More Details in Terror Support Case Teen Accused of Trying to Join ISIS with 2 Siblings Terror: Judge Rejects Defense Attorney's Portrayal of Teenagers Terror: Judge Rejects Defense Attorney's Portrayal of Teenagers Terror: Judge Rejects Defense Attorney's Portrayal of Teenagers

Daily Herald (Arlington Heights, IL), November 4, 2014 | Go to article overview

More Details in Terror Support Case Teen Accused of Trying to Join ISIS with 2 Siblings Terror: Judge Rejects Defense Attorney's Portrayal of Teenagers Terror: Judge Rejects Defense Attorney's Portrayal of Teenagers Terror: Judge Rejects Defense Attorney's Portrayal of Teenagers


Byline: Robert Sanchez bsanchez@dailyherald.com By Robert Sanchez bsanchez@dailyherald.com

A federal judge has denied bail for a 19-year-old Bolingbrook man, Mohammed Hamzah Khan, accused of trying to fly to Turkey with two siblings to join the Islamic State group.

Judge Susan Cox ruled Monday in Chicago that Khan should be held because she considers him a flight risk and a danger to the community.

Khan has been jailed since his Oct. 4 arrest at O'Hare International Airport as he and his teenage sister and brother attempted to board a plane to Austria. From there, they were planning to fly to Turkey, authorities said.

Khan is charged with attempting to provide material support to a foreign terrorist organization. Neither of his siblings has been charged.

If convicted, Khan could be sentenced to a maximum of 15 years in prison and fined up to $250,000.

Investigators say Khan, who was born in the suburbs to Indian parents, left a letter for them in his bedroom expressing disgust with Western society. His then 17-year-old sister and 16-year-old brother left similar letters. In their letters, all three urged their parents not to call police.

Assistant U.S. Attorney Matthew Hiller said Khan felt obligated by his religious beliefs to abandon his parents and his country to join a terrorist organization. Khan developed the plan to take "his high

school-age siblings to a war zone," Hiller said.

But Khan's attorney, Thomas Durkin, described the trio as "kids" who were misled by information found on the Internet. He said Khan's judgment was "somewhat clouded."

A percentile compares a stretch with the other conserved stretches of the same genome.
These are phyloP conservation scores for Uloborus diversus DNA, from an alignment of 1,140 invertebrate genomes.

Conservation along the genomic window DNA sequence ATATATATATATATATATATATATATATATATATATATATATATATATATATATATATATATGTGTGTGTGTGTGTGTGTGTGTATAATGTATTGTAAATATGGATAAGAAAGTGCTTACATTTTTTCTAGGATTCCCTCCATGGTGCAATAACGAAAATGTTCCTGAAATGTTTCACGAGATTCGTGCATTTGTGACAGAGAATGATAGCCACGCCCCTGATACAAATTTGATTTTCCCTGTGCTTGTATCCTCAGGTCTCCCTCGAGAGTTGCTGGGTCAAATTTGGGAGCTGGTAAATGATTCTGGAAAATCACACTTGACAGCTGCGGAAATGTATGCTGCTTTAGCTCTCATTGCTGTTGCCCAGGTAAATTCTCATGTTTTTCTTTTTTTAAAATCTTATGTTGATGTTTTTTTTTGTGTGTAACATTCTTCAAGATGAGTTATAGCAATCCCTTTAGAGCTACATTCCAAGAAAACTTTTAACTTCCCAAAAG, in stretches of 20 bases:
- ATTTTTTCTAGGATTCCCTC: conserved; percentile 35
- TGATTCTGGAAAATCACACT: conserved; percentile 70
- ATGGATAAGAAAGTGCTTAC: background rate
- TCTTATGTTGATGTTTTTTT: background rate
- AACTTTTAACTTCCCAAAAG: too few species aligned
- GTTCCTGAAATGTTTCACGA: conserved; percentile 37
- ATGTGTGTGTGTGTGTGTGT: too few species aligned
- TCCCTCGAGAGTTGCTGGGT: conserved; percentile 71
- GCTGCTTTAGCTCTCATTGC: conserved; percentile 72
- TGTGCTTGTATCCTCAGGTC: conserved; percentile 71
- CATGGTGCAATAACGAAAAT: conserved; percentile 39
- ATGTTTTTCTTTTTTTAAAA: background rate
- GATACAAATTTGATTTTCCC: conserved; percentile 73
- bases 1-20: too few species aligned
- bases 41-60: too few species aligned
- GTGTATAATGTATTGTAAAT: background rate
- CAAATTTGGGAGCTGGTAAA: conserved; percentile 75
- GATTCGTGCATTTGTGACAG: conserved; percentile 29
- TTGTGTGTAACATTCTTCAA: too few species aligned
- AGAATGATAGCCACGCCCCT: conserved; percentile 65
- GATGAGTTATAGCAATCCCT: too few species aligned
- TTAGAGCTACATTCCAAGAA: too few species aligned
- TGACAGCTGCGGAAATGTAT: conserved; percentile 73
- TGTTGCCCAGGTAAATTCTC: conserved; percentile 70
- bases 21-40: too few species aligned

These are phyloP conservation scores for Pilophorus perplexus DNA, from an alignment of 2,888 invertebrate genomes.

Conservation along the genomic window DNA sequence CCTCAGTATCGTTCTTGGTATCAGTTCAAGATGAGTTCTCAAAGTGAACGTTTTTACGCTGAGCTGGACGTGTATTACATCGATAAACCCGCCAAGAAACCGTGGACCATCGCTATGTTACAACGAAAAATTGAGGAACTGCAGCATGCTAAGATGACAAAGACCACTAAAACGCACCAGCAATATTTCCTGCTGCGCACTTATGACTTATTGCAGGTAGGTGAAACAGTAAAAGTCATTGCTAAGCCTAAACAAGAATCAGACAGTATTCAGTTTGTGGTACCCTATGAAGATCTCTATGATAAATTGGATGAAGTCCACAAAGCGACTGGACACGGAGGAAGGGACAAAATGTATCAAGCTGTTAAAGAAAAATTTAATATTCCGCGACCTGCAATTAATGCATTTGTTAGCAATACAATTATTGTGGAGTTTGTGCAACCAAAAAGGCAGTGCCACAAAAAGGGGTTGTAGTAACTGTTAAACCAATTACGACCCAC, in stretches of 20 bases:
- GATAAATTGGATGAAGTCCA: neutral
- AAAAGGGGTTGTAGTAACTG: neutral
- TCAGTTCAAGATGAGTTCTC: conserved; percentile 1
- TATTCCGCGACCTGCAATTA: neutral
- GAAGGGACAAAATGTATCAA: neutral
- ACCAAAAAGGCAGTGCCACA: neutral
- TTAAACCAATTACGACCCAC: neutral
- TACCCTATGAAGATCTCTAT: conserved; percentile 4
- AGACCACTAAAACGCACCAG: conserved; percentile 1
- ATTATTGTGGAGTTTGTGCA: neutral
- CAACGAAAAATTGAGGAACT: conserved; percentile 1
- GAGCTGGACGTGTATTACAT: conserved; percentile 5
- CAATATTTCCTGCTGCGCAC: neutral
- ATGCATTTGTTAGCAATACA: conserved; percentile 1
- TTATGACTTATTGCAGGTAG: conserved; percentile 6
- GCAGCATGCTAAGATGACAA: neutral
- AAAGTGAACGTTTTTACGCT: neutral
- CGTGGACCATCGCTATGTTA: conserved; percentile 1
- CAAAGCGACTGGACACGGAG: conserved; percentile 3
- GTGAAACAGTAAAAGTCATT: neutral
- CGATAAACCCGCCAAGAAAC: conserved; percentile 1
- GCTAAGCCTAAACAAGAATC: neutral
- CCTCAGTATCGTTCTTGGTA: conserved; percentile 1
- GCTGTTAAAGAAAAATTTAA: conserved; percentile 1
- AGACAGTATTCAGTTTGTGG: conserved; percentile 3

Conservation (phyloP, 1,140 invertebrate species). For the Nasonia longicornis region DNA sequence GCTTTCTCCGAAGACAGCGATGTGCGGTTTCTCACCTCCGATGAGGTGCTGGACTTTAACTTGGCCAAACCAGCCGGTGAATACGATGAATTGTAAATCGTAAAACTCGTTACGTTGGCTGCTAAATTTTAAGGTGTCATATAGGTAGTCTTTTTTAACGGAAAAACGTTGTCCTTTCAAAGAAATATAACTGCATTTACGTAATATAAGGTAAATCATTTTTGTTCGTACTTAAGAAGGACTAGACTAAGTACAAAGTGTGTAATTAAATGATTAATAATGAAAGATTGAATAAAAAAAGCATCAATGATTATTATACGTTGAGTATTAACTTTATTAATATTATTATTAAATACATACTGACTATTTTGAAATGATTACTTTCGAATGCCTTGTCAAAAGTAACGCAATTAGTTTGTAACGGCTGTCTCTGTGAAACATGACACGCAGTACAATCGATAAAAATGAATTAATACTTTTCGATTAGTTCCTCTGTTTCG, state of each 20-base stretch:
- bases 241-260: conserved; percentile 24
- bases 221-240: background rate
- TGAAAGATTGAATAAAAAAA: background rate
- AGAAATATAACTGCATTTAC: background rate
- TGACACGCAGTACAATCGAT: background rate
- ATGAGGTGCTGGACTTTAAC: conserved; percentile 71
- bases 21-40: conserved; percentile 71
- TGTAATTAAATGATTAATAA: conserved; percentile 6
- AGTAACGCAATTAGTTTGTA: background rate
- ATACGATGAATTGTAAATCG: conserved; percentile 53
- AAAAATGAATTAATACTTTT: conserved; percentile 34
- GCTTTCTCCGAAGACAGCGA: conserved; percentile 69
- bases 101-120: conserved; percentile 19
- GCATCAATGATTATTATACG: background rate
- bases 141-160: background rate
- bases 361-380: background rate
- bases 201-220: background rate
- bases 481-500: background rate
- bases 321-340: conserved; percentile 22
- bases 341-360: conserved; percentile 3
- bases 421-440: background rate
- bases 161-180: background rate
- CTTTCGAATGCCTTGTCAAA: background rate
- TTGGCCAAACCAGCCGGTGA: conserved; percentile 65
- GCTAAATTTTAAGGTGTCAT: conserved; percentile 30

"He's a very devout, committed, thoughtful kid who bought into some very slick advertising," Durkin told reporters after the hearing.

On the day of his arrest, Khan went to O'Hare with his siblings and three round-trip tickets to Turkey that he had purchased for $2,600.

After Khan arrived at the airport, law enforcement agents watched him pass through the security screening checkpoint at O'Hare's international terminal. He initially was approached by U.S. Customs and Border Protection officers and then was interviewed for three hours by FBI agents at the airport, according to a federal complaint.

Prosecutors said Khan's siblings also were detained. The teens gave conflicting stories about why they were traveling to Turkey.

Khan's parents didn't know their children were planning to leave. When authorities arrived at the home, the mother told them she thought one of her children was still there.

After his arrest that night, Khan was interviewed by FBI agents at the airport. Khan told those agents he was planning to meet someone in Istanbul who would take him to the Islamic State group in Syria and Iraq, according to the federal complaint.

When asked what he was going to do there, Khan said he expected to be involved "in some type of public service, a police force, humanitarian work, or a combat role."

Durkin said evidence shows Khan and his siblings wanted to go live in the caliphate, "which isn't a crime."

After the hearing, Durkin said there isn't sufficient evidence to show Khan tried to provide material support to a terrorist organization.

"I don't think the evidence is clear-cut that he was going to be a fighter," Durkin said.

But in her ruling, Judge Cox said there is strong evidence to support the government's claim Khan was planning to join the Islamic State.

Because Khan was compelled by his religious beliefs to leave and never come back -- and because he's facing serious punishment if convicted -- Cox said he is a flight risk.

She said she narrowly found Khan to be a danger to the community, in part, because of writings he made before attempting to leave. The judge said Khan expressed scorn for other Muslims who don't share his beliefs in jihad.

While Khan was at the airport, federal agents searched his home and found multiple handwritten documents that appeared to be drafted by Khan or others expressing support for the Islamic State group, according to the federal complaint. …

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More Details in Terror Support Case Teen Accused of Trying to Join ISIS with 2 Siblings Terror: Judge Rejects Defense Attorney's Portrayal of Teenagers Terror: Judge Rejects Defense Attorney's Portrayal of Teenagers Terror: Judge Rejects Defense Attorney's Portrayal of Teenagers
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